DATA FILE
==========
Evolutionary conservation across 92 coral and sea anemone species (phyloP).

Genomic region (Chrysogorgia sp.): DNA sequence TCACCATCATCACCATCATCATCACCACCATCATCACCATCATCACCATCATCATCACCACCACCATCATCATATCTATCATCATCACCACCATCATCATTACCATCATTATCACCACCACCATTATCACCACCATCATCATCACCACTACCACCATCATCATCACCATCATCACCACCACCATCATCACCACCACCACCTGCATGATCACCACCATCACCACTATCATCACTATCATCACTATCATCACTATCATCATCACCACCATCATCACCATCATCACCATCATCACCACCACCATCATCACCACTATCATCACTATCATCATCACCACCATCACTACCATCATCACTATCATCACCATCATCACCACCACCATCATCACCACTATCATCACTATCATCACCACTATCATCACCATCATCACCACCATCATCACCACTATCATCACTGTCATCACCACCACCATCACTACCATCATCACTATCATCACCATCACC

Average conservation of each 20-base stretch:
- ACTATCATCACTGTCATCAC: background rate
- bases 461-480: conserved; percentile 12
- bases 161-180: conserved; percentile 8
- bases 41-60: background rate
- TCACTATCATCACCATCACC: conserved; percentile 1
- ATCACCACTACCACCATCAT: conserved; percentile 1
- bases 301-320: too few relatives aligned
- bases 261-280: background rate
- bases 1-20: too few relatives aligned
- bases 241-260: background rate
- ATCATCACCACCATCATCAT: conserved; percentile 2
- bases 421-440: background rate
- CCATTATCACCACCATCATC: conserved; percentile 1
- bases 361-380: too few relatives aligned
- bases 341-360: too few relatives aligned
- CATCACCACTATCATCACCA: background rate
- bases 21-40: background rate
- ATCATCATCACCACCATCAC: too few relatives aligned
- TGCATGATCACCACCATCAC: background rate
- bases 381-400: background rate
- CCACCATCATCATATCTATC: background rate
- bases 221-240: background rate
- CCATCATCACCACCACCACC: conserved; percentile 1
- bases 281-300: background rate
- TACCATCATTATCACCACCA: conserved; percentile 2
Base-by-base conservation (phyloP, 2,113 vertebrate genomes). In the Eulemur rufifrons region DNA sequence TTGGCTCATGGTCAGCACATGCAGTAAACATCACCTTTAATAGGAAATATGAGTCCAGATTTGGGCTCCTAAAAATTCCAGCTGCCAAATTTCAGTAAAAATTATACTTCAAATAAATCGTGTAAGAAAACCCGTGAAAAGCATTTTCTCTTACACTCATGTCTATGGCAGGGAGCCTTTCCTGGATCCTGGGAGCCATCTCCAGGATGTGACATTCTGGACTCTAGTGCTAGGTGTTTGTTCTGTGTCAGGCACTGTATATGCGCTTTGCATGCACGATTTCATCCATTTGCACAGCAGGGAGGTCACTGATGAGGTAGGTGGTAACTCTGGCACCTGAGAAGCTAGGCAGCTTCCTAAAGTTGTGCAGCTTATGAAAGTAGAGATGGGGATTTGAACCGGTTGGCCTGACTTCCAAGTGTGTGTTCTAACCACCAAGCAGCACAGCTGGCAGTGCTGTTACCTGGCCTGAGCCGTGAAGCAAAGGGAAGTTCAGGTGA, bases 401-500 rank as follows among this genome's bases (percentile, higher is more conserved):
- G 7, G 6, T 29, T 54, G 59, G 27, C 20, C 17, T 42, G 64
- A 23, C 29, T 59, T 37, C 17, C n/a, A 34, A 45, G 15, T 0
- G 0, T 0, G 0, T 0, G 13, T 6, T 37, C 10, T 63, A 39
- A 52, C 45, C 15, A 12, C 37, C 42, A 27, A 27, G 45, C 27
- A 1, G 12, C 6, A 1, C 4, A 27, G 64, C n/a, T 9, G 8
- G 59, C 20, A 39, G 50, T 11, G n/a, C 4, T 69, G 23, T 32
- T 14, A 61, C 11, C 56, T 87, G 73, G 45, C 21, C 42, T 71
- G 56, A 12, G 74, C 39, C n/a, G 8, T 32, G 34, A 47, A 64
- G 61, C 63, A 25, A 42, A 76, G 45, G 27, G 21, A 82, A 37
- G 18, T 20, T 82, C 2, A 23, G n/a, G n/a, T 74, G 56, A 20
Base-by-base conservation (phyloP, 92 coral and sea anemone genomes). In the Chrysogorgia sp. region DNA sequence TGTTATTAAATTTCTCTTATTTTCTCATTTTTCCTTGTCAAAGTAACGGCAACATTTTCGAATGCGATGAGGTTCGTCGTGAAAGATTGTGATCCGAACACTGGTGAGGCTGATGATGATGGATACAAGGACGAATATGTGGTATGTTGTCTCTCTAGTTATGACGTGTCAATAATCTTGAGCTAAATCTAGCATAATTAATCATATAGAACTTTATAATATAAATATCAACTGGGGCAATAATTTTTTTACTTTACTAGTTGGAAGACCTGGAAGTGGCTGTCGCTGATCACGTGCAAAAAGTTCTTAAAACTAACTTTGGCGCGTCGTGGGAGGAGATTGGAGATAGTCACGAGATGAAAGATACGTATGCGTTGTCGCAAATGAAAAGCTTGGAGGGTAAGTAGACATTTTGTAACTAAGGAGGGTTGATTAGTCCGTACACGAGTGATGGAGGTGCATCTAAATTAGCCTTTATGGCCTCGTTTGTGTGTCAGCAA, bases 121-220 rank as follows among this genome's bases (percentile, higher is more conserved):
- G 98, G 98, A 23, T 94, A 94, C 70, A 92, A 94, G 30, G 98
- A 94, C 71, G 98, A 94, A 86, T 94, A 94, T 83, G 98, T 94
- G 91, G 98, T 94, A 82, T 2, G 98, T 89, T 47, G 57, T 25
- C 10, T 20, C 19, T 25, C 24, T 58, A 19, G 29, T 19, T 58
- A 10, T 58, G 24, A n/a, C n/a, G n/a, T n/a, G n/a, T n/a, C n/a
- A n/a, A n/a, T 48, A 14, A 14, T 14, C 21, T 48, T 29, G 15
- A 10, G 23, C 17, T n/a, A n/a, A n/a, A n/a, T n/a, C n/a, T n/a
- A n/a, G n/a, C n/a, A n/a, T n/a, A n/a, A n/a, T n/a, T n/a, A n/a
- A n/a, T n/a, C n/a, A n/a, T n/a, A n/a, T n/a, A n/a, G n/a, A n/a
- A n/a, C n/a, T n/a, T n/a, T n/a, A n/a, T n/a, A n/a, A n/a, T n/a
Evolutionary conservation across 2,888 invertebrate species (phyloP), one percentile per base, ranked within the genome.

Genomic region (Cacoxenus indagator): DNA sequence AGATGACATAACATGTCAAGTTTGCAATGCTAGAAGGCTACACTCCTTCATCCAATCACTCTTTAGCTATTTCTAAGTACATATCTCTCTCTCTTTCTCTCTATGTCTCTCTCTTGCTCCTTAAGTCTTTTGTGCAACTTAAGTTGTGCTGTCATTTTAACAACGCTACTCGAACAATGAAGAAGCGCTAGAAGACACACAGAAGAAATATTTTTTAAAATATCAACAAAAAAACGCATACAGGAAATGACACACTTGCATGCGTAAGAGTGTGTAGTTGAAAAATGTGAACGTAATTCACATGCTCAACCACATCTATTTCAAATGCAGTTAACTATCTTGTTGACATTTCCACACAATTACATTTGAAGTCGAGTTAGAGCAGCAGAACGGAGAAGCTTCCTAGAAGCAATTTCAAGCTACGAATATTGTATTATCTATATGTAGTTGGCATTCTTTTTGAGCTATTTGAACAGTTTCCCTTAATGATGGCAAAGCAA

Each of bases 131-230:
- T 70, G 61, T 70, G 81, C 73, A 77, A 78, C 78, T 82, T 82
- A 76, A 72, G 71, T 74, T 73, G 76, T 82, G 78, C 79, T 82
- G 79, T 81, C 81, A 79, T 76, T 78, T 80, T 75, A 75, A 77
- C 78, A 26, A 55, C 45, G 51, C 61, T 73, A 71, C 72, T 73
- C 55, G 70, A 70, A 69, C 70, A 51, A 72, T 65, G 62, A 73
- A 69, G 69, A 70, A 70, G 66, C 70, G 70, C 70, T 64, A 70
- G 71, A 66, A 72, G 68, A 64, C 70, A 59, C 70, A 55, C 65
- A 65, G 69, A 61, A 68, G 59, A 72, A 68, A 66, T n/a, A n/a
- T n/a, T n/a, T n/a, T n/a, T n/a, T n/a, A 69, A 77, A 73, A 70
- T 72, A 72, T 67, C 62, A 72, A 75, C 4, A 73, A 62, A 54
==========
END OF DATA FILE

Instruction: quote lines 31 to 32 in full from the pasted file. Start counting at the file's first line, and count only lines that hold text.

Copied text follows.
- A 23, C 29, T 59, T 37, C 17, C n/a, A 34, A 45, G 15, T 0
- G 0, T 0, G 0, T 0, G 13, T 6, T 37, C 10, T 63, A 39